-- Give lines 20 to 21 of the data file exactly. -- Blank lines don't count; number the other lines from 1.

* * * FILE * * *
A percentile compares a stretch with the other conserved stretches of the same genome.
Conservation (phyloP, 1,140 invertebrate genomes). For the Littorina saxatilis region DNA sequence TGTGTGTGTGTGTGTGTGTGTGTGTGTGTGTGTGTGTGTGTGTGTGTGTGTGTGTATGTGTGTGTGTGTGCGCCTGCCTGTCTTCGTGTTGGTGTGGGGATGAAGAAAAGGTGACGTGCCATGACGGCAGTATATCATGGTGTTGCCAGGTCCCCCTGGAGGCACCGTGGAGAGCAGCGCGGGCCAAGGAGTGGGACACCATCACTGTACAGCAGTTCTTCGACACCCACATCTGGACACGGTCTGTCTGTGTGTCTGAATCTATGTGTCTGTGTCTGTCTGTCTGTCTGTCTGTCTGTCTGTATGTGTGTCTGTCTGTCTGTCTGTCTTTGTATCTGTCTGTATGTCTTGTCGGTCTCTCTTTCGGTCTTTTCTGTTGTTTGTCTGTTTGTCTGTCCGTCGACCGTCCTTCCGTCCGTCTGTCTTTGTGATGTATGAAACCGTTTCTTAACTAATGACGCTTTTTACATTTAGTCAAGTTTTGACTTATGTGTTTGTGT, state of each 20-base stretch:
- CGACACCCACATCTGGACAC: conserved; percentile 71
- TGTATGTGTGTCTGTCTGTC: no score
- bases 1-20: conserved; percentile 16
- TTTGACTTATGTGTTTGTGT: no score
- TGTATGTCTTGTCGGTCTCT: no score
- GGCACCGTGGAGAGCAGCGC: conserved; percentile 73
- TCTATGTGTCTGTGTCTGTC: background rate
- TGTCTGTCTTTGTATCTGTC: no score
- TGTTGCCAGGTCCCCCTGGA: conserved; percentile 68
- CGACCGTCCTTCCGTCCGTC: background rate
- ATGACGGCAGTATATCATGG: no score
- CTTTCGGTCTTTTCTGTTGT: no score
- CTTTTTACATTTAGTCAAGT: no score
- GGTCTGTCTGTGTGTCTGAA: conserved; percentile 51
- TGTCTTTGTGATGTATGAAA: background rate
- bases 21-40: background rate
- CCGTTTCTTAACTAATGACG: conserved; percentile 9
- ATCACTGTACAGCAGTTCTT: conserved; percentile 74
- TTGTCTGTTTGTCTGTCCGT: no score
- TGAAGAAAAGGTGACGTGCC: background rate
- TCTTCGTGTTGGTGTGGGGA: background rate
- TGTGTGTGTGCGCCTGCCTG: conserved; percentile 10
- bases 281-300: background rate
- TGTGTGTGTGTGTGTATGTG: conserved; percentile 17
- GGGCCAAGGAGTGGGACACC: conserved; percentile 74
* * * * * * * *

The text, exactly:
- ATCACTGTACAGCAGTTCTT: conserved; percentile 74
- TTGTCTGTTTGTCTGTCCGT: no score